National cohesion is the driving concern here. How can we make these differing ethnicities get along well enough to ensure that this stays one nation is a question elites must ask themselves. See my piece at the time: “‘One America’ — To what Ends?”
There’s a tightrope being walked here. There’s a functionality to the “debate” between “both sides”. The system requires a great deal of tension to keep people in their partisan boxes. The main thing that each political faction has going for it is the hatred towards the other.
But there’s the threat that it could reach a threshold that tears at national unity, which is why you get Terry McAuliffe and other political figures making Trump-like brazen contradictory statements, pleading for unity one minute and denouncing white supremacists as being repugnant to American values the next, wholly unworthy of engagement.
The Democratic Party has to offer people something more than Russia-bashing, and that something seems to be opposition to a war that the party of Jefferson was on the losing side of.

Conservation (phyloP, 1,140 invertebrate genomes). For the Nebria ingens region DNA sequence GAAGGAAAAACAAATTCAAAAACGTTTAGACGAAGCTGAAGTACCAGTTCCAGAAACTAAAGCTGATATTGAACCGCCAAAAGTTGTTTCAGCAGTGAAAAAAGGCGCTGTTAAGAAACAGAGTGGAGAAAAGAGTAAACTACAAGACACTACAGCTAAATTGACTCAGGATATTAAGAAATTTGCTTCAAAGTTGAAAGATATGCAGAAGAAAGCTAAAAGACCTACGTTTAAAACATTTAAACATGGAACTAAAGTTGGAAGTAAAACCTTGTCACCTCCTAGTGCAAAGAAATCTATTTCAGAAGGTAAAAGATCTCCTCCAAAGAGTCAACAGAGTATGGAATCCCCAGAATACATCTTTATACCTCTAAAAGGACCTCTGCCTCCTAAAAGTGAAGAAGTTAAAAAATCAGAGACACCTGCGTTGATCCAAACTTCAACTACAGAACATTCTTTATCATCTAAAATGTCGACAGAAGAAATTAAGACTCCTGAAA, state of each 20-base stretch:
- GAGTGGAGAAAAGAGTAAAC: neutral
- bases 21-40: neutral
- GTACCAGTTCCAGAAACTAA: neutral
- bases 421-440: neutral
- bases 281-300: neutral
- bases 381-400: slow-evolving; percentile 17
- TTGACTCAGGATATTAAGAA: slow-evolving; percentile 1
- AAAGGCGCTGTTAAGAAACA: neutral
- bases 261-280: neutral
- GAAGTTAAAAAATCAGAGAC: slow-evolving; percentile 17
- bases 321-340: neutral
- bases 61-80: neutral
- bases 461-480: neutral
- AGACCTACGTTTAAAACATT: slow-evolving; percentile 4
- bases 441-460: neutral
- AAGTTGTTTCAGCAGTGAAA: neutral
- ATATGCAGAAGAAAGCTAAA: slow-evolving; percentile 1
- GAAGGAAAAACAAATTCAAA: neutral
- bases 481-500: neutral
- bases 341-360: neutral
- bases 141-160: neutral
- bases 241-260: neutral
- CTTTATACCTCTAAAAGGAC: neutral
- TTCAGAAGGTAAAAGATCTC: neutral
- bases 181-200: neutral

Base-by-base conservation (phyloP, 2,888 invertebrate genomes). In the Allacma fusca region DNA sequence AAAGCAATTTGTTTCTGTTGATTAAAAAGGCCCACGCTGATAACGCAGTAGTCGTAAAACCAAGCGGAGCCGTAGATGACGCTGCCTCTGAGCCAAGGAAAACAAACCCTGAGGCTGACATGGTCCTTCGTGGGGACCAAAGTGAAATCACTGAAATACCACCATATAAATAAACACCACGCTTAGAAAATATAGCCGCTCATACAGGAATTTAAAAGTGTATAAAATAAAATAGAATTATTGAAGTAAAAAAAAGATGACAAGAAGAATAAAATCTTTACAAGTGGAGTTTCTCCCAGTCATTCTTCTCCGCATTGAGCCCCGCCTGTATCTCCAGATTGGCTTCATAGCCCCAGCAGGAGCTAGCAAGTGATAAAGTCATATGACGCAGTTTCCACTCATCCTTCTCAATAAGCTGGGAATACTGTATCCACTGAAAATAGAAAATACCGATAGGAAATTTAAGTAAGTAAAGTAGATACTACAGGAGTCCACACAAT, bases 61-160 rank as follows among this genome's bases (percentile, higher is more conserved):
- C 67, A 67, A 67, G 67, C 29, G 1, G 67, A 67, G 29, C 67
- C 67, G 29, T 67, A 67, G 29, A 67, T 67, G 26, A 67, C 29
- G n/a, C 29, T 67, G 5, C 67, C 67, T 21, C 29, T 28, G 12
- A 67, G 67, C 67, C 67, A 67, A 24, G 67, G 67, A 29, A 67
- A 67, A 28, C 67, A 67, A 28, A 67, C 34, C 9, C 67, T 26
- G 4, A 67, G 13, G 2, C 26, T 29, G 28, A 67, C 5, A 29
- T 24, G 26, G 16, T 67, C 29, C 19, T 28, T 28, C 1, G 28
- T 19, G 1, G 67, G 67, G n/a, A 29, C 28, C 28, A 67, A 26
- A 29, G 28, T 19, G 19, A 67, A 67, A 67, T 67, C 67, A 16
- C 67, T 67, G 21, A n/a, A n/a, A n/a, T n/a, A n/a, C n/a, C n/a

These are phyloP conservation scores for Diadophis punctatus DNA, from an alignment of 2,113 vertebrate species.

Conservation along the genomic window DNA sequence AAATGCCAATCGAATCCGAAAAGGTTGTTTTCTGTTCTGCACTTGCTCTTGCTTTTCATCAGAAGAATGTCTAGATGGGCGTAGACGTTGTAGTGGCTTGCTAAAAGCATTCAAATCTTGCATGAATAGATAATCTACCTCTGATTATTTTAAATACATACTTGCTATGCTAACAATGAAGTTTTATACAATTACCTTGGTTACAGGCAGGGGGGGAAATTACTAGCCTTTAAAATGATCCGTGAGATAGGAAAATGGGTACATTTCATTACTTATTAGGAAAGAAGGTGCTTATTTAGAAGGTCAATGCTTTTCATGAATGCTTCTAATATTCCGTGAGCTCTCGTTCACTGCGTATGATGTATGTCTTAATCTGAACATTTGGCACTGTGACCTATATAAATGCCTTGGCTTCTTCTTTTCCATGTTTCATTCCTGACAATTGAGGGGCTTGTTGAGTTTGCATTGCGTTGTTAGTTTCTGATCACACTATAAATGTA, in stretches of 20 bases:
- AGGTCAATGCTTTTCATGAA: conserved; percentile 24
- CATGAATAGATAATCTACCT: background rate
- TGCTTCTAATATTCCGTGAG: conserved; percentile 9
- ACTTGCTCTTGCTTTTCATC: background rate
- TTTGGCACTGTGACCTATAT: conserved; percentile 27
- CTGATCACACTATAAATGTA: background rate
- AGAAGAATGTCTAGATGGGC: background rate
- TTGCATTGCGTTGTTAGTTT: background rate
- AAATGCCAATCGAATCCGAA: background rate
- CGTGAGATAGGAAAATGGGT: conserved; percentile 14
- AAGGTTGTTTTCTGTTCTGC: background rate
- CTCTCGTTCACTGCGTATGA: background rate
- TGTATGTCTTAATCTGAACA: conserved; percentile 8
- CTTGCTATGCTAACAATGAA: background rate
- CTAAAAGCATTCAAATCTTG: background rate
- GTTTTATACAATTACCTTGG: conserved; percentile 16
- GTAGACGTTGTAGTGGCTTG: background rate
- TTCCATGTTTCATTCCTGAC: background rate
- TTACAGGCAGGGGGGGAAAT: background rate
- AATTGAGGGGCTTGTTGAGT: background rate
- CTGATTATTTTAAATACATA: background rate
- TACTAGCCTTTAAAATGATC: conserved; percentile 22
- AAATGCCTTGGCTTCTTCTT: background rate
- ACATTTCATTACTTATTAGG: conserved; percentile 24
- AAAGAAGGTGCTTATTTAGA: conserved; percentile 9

Many were aghast at Trump’s remarks about Washington and Jefferson: “So this week, it is Robert E. Lee. I noticed that Stonewall Jackson is coming down. I wonder, is it George Washington next week? And is it Thomas Jefferson the week after? You know, you really do have to ask yourself, where does it stop?”
If we do honest history, it doesn’t stop. That’s the point. It condemns most of the political class. And would do so to most of current political class. But that’s not a conclusion many in the political class are interested in. A line can certainly be drawn from Washington to Lee, as Confederates frequently argued.
As historian Gerald Horne has argued, the U.S. Revolutionary War was largely a war to ensure the continuation of slavery. Part of the “genius” of the U.S. was the “unification” of many non-black and non-native people as “white”, including southern and eastern Europeans and some Arabs. So you have a large immigration pool to forge the nation.